A few weeks later I went to Buffalo to visit my daughter and son-in-law, Marisa and Jeff, two promising cooks! I told Jeff about Steak Pizzaiola and promised to make it for him while I was visiting. Jeff and I went food shopping together and could not find a chuck steak with the bone in. Jeff went to one or two more supermarkets and still no luck. Sadly, Jeff never did enjoy my Steak Pizzaiola. When Jeff and Marisa came to see us shortly thereafter, I made it my mission to make him the Steak Pizzaiola. Would you believe the weekend came and went and still no Steak Pizzaiola?? We were very busy all weekend and there was no time to prepare it!

Jeff, I still owe you that Steak Pizzaiola dinner. So, when will you be coming again?

The Original Pancake House Breakfast Review

This slideshow requires JavaScript.

We’re back! Mela and I are hitting the road again in our quest for some good eating breakfast joints.

My co-worker, Larry, a very trustworthy fellow foodie who’s really into no holds barred breakfasts, told me about a new place that opened recently in White Plains called The Original Pancake House. Larry had dined at The Original Pancake House in Rockland, and told me I should check it out.
We set out on a recent Sunday morning to find what we always hope will be our new “go-to” breakfast place. Could it be The Original Pancake House? We found metered parking right in front, and parking is free on Sundays….sweet! Parking any day other than a Sunday at 9:00 am may be difficult.
There was a large, welcoming poster in the window that we couldn’t miss, but nothing permanent at that time. Our waiter, Greg Hoffa, from White Plains, was upbeat and solicitous. The coffee was served quickly, and we both agreed it was a strong cup of Joe. The place was on the chilly side, so the warmth of the coffee (along with our jackets) served us well until they cranked up the heat a bit. We were impressed by the simple, contemporary décor and everything appeared to be new and clean.

Our order consisted of a Broccoli Cheddar egg white omelet that came with 3 average sized buttermilk pancakes. All omelets come with pancakes. While broccoli cheddar omelets aren’t listed on the menu, they had no problem letting us substitute ingredients. It’s always a good sign when you can change up something on the menu. Toast and home fries were extra, but with pancakes, who needs them. The omelet was very fluffy, and the broccoli was fresh, not frozen, and had just the right bite to it. Happily, the cheddar was not overwhelming either, which we’ve experienced at many diners.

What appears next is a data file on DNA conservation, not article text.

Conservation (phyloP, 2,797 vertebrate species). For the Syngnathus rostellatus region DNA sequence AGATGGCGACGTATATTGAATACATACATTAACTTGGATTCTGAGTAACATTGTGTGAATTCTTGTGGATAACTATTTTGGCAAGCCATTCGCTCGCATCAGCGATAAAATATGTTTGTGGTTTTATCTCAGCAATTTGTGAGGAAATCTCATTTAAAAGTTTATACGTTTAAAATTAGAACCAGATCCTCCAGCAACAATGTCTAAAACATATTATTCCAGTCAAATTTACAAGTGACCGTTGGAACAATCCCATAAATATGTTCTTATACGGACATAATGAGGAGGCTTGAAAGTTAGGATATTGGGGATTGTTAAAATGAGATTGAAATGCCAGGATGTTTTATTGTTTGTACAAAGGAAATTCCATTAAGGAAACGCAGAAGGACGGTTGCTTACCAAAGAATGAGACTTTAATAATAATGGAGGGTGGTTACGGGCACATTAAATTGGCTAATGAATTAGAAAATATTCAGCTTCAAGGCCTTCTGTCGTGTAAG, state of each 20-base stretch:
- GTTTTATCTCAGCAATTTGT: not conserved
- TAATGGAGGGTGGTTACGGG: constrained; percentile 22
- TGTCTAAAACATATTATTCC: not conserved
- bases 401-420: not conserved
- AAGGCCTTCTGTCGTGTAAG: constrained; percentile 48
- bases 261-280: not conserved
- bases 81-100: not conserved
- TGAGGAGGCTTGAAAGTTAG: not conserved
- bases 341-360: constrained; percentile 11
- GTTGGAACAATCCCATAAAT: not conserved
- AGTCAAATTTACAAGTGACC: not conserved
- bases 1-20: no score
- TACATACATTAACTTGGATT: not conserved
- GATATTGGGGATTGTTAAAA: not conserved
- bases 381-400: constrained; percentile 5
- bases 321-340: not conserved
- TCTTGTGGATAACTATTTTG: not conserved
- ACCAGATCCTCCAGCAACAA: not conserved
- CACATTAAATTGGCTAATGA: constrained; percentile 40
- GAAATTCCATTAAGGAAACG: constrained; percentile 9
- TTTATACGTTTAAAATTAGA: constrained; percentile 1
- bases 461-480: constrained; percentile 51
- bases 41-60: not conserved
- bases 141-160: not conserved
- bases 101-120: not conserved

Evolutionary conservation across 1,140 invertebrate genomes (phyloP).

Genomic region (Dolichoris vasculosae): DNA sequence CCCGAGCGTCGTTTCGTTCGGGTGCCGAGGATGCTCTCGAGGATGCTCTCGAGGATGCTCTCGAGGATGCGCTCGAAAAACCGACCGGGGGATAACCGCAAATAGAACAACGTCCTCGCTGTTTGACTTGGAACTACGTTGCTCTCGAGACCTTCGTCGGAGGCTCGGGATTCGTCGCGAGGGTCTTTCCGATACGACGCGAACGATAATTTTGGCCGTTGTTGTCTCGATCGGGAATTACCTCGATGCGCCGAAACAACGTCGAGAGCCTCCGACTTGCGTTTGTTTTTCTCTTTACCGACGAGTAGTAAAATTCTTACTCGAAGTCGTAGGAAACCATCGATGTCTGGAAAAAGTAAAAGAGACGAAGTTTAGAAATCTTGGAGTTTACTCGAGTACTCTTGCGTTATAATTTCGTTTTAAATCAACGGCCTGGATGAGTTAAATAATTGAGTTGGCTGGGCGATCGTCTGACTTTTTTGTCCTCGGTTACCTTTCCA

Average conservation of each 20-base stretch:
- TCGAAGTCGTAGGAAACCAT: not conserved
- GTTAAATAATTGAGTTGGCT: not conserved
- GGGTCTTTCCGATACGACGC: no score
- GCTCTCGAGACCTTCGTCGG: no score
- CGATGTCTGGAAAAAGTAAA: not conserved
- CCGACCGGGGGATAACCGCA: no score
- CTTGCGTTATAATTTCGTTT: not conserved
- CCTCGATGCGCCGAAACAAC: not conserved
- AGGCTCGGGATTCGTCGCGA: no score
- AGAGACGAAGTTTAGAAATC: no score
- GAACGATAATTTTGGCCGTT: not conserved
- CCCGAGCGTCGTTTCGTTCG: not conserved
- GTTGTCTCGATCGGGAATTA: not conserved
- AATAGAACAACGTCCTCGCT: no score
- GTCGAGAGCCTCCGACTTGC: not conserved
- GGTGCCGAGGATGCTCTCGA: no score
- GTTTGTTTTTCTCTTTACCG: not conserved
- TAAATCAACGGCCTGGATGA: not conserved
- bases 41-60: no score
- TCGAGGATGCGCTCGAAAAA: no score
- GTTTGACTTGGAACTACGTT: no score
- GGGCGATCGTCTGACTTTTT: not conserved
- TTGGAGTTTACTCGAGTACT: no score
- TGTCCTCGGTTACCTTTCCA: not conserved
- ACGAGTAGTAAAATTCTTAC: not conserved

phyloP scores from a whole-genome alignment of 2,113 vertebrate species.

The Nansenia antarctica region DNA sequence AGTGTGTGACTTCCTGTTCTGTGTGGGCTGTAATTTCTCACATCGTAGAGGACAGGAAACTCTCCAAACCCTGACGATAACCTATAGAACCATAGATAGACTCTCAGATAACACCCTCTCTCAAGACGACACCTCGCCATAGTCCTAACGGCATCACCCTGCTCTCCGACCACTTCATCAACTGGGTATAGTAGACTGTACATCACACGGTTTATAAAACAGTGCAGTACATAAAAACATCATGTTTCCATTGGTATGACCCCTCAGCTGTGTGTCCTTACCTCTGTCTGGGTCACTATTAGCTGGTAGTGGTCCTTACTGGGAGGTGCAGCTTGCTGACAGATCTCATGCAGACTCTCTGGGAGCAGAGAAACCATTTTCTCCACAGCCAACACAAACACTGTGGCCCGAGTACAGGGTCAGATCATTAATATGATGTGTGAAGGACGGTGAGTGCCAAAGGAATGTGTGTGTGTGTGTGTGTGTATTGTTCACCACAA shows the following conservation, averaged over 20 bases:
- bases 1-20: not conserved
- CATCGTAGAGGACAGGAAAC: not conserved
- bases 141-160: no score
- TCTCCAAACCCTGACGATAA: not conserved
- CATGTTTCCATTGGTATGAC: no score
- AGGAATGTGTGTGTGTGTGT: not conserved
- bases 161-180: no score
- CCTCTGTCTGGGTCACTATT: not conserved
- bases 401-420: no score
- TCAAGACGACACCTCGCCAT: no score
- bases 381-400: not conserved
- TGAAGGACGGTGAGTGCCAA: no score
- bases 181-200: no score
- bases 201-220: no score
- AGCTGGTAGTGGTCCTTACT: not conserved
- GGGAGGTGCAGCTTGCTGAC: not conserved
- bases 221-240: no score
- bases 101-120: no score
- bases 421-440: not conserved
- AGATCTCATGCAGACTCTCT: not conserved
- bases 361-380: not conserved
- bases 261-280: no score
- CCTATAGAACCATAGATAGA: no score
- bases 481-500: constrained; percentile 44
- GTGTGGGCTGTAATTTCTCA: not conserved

The pancakes were disappointing as they lacked flavor and were slightly doughy rather than fluffy. This is a pancake place after all. We commented to the hostess and she said it was the first time she heard that, and this could have been an off batch. The one item on the menu that was new to our breakfast jaunts was the Dutch Baby. Mela never had one and I love them. It took a little convincing to get her to try something new. Well, Mela tried it, and she liked it! We both loved the Dutch Baby with real maple syrup. It was excellent! Over all, the presentation of the meal was visually enticing. By 10:05 am, the place was packed and a crowd of people was waiting to be seated.

At $32.89, without tip, our breakfast was about average for a specialty breakfast place. Even though the pancakes were not as fluffy as they should be, we decided there was potential enough for there to be a next time. Dreaming of that Dutch Baby right now!

The Original Pancake House, 170 Hamilton Avenue, White Plains, NY 10601 (914) 683-3770

Nutella Pound Cake

This slideshow requires JavaScript.

1 1/2 cups all-purpose flour, plus more for dusting
4 large eggs, at room temperature
2 teaspoons pure vanilla extract
3/4 teaspoon baking powder
2 sticks salted butter, softened
1 1/4 cups sugar
Half of one 13-ounce jar Nutella
1. Preheat the oven to 325°. Lightly grease and flour a 9-by-5-inch loaf pan. In a bowl, sift flour and baking powder.
2. In a separate large bowl, using a handheld mixer, beat the butter with the sugar at medium-high speed until fluffy, about 3 minutes. With the mixer at medium-low speed, gradually beat in the eggs and vanilla until fully mixed. Add in the flour mixture gradually, beating at low speed between additions until mixed well. Continue to beat for 30 seconds longer.
3. Open the jar of Nutella and microwave for 30 seconds to get it spreadable/smooth. Stir with butter knife. If still too thick, microwave again for another 10 seconds. Set aside
4. Spread one-half of the batter in the prepared pan, then spread some of the Nutella, (about 3 to 4 ounces, or 1/ 4 of a jar) on top of batter. Repeat with the rest of the batter and then top with another 1/ 4 of a jar of Nutella and then gently swirl with a butter knife the Nutella into the batter. Do not overmix.